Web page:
- The Washington Times - Tuesday, March 21, 2017

The ranking member of the Senate Armed Services Committee called for a special prosecutor and an independent commission to investigate Russia’s role in President Trump’s election Monday following a visit to CIA headquarters.

Sen. Jack Reed, Rhode Island Democrat, made the request after he said officials showed him classified evidence proving Russian President Vladimir Putin intervened in last year’s race in an effort to sabotage Mr. Trump’s opponent, former Democratic candidate Hillary Clinton.

“It confirms what the intelligence community have said publicly, that the Russians at the order of Putin deliberately involved themselves in the campaign to undermine the candidacy of Clinton,” Mr. Reed told the Providence Journal after his Monday morning visit to Langley.

“We need a special prosecutor and an independent, bipartisan commission to investigate this matter. It must be a fair and independent investigation and actual facts must be brought to light so the American public has an opportunity to make a fact-based judgement,” Mr. Reed added.

Committees in both the House and Senate are currently conducting their own probes concerning last year’s race, and FBI Director James Comey acknowledged Monday that federal prosecutors are investigating whether Mr. Trump’s presidential campaign colluded with Russia prior to his November 2016 election. Notwithstanding no fewer than three separate probes, however, Mr. Reed joined a chorus of lawmakers Monday calling for additional inquiries.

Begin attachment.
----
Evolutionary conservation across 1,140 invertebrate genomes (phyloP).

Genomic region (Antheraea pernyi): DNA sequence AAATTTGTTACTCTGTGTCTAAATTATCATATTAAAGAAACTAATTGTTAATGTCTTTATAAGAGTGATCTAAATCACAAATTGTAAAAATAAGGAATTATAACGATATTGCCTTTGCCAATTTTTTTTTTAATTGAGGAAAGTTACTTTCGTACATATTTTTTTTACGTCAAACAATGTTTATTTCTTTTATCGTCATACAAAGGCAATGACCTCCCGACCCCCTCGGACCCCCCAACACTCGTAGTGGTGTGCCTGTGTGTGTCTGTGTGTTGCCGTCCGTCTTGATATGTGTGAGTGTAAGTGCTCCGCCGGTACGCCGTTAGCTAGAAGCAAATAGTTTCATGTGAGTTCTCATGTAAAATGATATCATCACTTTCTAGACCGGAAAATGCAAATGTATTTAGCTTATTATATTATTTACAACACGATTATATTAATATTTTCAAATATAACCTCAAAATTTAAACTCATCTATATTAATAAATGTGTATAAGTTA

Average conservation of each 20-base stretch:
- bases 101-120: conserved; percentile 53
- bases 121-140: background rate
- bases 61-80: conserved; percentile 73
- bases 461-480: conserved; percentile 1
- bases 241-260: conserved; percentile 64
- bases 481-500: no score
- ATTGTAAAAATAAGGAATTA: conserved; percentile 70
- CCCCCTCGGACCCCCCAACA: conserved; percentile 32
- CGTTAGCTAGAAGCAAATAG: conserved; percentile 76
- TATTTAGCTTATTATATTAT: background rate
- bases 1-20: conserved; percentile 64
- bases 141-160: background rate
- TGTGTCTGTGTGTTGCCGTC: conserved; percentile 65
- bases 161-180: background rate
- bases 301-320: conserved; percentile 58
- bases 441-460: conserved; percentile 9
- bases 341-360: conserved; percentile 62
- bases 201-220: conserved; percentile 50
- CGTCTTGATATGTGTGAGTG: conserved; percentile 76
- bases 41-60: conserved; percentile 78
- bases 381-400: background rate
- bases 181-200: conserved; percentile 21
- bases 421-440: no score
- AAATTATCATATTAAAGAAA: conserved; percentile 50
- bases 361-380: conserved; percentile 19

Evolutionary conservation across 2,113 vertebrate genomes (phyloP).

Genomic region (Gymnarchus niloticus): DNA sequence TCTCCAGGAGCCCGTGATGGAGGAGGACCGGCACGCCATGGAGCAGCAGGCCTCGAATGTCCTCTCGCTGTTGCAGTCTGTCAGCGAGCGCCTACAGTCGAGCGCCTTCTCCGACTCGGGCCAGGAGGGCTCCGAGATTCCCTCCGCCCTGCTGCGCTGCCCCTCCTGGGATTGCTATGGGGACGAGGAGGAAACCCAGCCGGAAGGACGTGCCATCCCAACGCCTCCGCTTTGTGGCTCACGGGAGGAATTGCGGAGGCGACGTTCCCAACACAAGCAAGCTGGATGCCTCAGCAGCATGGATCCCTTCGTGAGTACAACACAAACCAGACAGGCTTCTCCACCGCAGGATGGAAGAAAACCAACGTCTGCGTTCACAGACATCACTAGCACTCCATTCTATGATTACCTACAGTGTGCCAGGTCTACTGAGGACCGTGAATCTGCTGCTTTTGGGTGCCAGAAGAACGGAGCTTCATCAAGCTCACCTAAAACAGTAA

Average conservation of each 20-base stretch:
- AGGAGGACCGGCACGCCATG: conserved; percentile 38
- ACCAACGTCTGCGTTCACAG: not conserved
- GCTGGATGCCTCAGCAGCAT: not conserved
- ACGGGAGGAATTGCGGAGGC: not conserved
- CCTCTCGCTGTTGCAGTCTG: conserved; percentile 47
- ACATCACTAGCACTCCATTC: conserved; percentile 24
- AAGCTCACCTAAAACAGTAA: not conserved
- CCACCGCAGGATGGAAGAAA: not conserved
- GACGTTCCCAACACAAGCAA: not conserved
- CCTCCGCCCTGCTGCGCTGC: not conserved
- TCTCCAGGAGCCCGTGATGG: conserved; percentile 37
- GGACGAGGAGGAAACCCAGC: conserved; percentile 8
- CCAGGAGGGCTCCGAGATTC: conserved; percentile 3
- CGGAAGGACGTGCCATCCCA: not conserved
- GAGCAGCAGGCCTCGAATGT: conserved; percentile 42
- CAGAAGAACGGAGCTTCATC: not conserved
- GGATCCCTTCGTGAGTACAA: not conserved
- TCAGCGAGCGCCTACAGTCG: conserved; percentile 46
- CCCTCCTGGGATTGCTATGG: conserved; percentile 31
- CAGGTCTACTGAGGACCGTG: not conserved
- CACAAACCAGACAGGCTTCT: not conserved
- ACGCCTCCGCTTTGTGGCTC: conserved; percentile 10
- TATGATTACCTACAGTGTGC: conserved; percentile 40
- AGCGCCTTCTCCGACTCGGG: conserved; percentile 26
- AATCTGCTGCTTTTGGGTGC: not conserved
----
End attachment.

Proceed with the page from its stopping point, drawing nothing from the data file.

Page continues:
Legislation being considered in the House, the Protecting Our Democracy Act, would establish a national commission devoted to investigating foreign interference in the 2016 election. Absent the addition of a Republican co-sponsor last month, however, the bill’s been dormant since its introduction in January.

In the Senate, meanwhile, Armed Services Committee Chairman John McCain said previously that he believed GOP leadership would prevent the establishment of a select bipartisan committee devoted to Russia’s purported election meddling. Less than 24 hours after Mr. Comey concluded Monday’s testimony, however, revelations concerning last year’s race may motivate lawmakers from either side of the aisle to soon demand further action.

“Republicans in Congress need to put the good of our country and the strength of our democracy ahead of partisan interests. If Republicans impede fair and open investigations into this matter, then Russia will continue its misconduct. We already know Russia is now replicating its playbook against our European allies,” Mr. Reed said Monday.

“We know a hostile foreign power wanted to undermine our democracy, hurt Hillary Clinton, and help Donald Trump. But the American people deserve to know how, why, and whether any American citizens were complicit in aiding and abetting them.

Americans aren’t entirely sure Congress should take charge, however. While a bipartisan commission could potentially be composed of individuals from outside government, 65 percent of Americans think “Congress is capable of handling the investigation” and should appoint a special prosecutor, according to the results of a CNN/ORC poll published earlier this month.

Speaking to the Journal, Mr. Reed said the CIA believes Russians used hacking, disinformation and propaganda to wage “a comprehensive and high-level campaign that was focused on disrupting our election.”

“Their conclusions are based on sources. Individual, different ways they gather intelligence and the methods of gathering intelligence … that they do not want to disclose,” he told the newspaper.

The U.S. intelligence community concluded with high confidence in January that the Russian government waged an influence campaign last year aimed at disrupting Mrs. Clinton’s White House bid. Mr. Comey and Adm. Mike Rogers, director of the National Security Agency, told Congress on Monday that their conclusion has not since changed.



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